Wouldn’t it be great to be able to take all the latest book release and other publication notices from all the publishers, and have them automatically feed onto a web page for you? Or into your email, as one discrete message rather than several? Then you wouldn’t have to hunt around websites quite so much, and the publisher reps wouldn’t have to belittle us for not having read their latest bulletin because, well, it was one of only twenty you received in the past week and you can’t quite keep track. Not to mention the mounds of paper created by direct mail, which I personally stopped reading eons ago.
Here is a an informal survey of legal publisher websites, and what they offer for new publication current awareness. Notices sent by individual publisher reps were not included since these probably vary and may not be available to all customers. This is not meant to be harsh criticism, but rather to nudge the industry into thinking about producing RSS feeds for those of us who could use them. So far I couldn’t find a single major Canadian legal publisher taking advantage of RSS on their websites. For the breakdown, read on….
Publisher websites in alphabetical order:
Nicely laid out sections “What’s New,” “What’s Hot, and “Coming Soon” could benefit from providing an RSS feed for new items added to these sections.
No feed for new titles, only a “new releases” section on the front page (currently showing one item) and “top picks” section. As well, the ability to drill down by subject through products.
Their “What’s New” section is broken down by week of release. This is also available via email. It could be a short step to turning this into an RSS feed.
Upcoming courses and conferences are listed by date. Seminar reports and other publications are listed alphabetically on website, broken down by year. An email of upcoming courses and conferences, called “E-newsletter” targeted by topics of interest is available. No RSS.
Upcoming conferences are searchable by subject area and city. Reports from past conferences are searchable by subject area (here called “sector”) and report type, paper or web. Seems to me they spend a lot of effort trying to fax notices to people who may be interested, many of whom have left the organization. Perhaps it is time for them to change their communication process. They do take feedback on their communication with customers from this page.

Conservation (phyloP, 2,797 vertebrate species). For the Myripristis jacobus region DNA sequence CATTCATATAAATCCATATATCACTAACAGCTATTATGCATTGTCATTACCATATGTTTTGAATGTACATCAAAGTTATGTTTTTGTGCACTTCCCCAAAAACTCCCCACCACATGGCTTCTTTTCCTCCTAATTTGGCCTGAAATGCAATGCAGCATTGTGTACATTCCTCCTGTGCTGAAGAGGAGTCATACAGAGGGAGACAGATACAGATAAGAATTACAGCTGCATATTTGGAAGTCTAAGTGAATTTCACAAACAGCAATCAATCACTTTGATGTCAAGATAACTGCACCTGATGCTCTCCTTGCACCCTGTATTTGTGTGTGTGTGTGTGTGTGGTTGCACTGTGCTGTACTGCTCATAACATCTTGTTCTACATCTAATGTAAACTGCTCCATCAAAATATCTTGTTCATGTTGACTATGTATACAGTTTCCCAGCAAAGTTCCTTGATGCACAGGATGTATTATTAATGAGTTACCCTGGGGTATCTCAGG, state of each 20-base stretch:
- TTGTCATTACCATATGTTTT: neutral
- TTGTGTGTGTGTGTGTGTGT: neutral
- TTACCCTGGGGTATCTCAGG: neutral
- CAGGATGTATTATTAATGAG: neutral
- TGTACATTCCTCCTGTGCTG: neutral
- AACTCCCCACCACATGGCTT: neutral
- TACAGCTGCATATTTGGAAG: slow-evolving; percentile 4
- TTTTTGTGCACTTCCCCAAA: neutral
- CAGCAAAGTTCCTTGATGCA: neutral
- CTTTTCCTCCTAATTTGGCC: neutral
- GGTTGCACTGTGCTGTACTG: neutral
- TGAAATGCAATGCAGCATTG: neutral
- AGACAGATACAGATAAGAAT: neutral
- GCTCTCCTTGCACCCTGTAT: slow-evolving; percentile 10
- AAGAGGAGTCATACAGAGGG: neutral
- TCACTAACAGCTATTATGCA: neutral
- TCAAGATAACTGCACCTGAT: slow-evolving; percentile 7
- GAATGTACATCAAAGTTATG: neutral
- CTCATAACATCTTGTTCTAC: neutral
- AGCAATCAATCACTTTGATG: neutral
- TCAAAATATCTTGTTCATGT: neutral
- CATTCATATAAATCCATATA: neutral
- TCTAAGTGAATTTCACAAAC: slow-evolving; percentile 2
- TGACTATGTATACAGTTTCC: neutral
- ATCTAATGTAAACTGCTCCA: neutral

I’m an unabashed fan of Irwin Law’s website, designed by Pneumatic Press. I love visiting periodically to “go shopping”, easily identifying and adding new titles or forthcoming titles of interest to the shopping cart, and then billing those items to my account number (i.e. no credit card needed). The only thing that would make the process easier would be a new titles feed so that I wouldn’t have to remember to visit the website.
A “What’s New” list on the front page, but no RSS feed. There is also a place to ask to be added to their “Mailing List” where you can indicate subject areas of interest; however, it is not clear what the Mailing List will get you, even whether it is email or direct mail or both. I’m not quite sure why anyone would ask to be added to this list.
This publisher does not put out a lot of new titles, so it’s not surprising there is little current awareness on the website. There was a newsletter called “MLB News”, but that appears to have last been published a year ago. They do have pages listing recent Supreme Court of Canada and other noteworthy decisions. I can’t determine whether there is an accompanying email service for these.
“Hot” and “New” buttons take the website visitor to alphabetical lists which can be slow to load when the lists are long. There is an email list which one can sign up for, but you need to be set up with a customer profile to do so.
The monthly newsletters “Law Book News,” “International Law Book News” and “Canadian Abridgment News” are available in PDF only. They are slick, but some issues are slow to download due to file size (January 2006 issue of Law Book News is 3.32 MB, which took a good minute to download on my system. Results may vary!)
The layout is nice with complete information; however, the format is really meant for printing. They are difficult to scan quickly on the screen.
I notice the “international” section is a dynamic .asp page and wonder if Thomson is using feeds itself to create content, why it can’t provide the customer with the same? Also, getting to these pages is at least two clicks deep. Why is this content not available directly on the front page, or at most one page deep?